The UN has launched an almighty investigation into the Conservative government, the Guardian has revealed. The UN’s special rapporteur on extreme poverty and human rights, Prof Philip Alston, will lead an inquiry on the impact of the government’s austerity policies over the last eight years.
A previous UN inquiry looked at the government’s treatment of disabled people. The UN Committee on the Rights of Persons with Disabilities (UNCRPD) concluded that the Conservatives had created a “human catastrophe” in the UK.
But the new inquiry will be much more wide-ranging. Given the shocking levels of poverty, homelessness and the dire human rights situation in Britain, it seems unlikely the investigation will yield positive results.
The UK has gone through a period of pretty deep budget cuts first under the coalition and then the Conservatives and I am interested to see what the outcome of that has been… I am also interested to look at what seems to be a renewed debate on all sides about the need to increase spending at least for some of the key programmes.
The probe will be the UN’s first in a western European country in over half a decade. Alston has led inquiries into extreme poverty in Saudi Arabia, China and Ghana in recent years. He also published the findings of his investigation into poverty and inequality in the US in May. Alston accused Donald Trump of “aggressively regressive” policymaking which amounts to “an across the board attack on those who are living on the poverty line or below it”.
The UN special rapporteur is yet to decide the exact focus of the investigation. But the government’s austerity cuts and their impact on public services will clearly feature. Alston said that in the UK:
Welfare cuts have taken place but there is now an interesting debate on whether they have gone too far and what measures need to be taken to shore up the NHS and other programmes.
Labour’s shadow chancellor John McDonnell welcomed this particular area of examination. He told the Guardian:
Austerity is a political choice made by Tory-led governments that cut spending on vital public services whilst, at the same time, handing out tax giveaways for giant corporations and the super-rich…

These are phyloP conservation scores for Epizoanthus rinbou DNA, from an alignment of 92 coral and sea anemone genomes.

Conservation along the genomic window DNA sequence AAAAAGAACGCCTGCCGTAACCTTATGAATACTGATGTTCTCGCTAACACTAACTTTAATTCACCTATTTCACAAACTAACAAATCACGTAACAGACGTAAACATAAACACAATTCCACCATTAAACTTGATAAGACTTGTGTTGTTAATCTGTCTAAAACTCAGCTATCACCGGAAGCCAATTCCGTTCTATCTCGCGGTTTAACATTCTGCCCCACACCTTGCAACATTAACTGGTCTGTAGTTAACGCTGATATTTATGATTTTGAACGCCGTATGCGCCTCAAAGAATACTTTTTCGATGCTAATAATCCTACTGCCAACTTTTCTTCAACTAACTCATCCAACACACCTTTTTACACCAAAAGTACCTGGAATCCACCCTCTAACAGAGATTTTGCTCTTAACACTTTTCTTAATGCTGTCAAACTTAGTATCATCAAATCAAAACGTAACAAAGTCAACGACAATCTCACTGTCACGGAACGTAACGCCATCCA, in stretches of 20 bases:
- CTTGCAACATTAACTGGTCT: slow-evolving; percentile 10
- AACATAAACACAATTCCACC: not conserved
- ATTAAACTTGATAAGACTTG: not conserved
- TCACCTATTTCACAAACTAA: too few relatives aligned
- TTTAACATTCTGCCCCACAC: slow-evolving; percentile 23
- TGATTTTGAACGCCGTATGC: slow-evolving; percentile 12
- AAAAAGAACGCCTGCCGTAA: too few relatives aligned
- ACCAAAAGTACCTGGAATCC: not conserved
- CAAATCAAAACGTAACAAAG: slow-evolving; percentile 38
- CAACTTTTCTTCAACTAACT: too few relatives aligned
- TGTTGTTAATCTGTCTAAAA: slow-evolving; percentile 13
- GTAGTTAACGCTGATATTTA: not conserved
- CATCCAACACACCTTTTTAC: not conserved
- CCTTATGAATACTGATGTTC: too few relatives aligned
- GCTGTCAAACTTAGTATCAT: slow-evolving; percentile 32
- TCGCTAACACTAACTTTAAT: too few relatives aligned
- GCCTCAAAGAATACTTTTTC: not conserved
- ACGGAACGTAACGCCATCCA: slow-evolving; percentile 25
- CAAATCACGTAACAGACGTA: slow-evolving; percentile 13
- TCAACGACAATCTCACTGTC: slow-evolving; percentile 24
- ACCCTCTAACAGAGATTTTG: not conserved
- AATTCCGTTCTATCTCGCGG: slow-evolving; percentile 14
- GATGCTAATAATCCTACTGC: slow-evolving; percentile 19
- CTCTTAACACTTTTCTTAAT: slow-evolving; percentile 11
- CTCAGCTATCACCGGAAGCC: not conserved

Alston, however, will also invite groups to submit ideas for areas of focus. Housing, work insecurity, in-work poverty, political disenfranchisement, worker protections after Brexit and mental health could be among the issues on the agenda.
Nothing to hide
A government spokesperson seemingly welcomed the probe. They told the Guardian:
The UK has a close working relationship with UN bodies and is committed to upholding the rule of law and rules-based international system. The UK has a standing invitation to all special rapporteurs, and it is UK government policy to accept and facilitate such visits, and to encourage other UN member states to do the same.
The spokesperson also reeled off a list of apparent achievements by the government, such as high employment rates and falling poverty. Studies, however, have drawn quite different conclusions about the impact of government policy. For example, a 2017 report by various universities, including Oxford, Cambridge and University College London, found there had been almost 120,000 excess deaths “associated” with cuts since 2010. Experts also predicted up to 100 extra deaths a day between 2017 and 2020.
It’s now up to the UN to draw its conclusions on the Conservative government’s main legacy: austerity. Most people living through it won’t expect the UN to find in favour of the Conservatives’ policies. But unfortunately the government can, and probably will, just dismiss any criticism that it gets.
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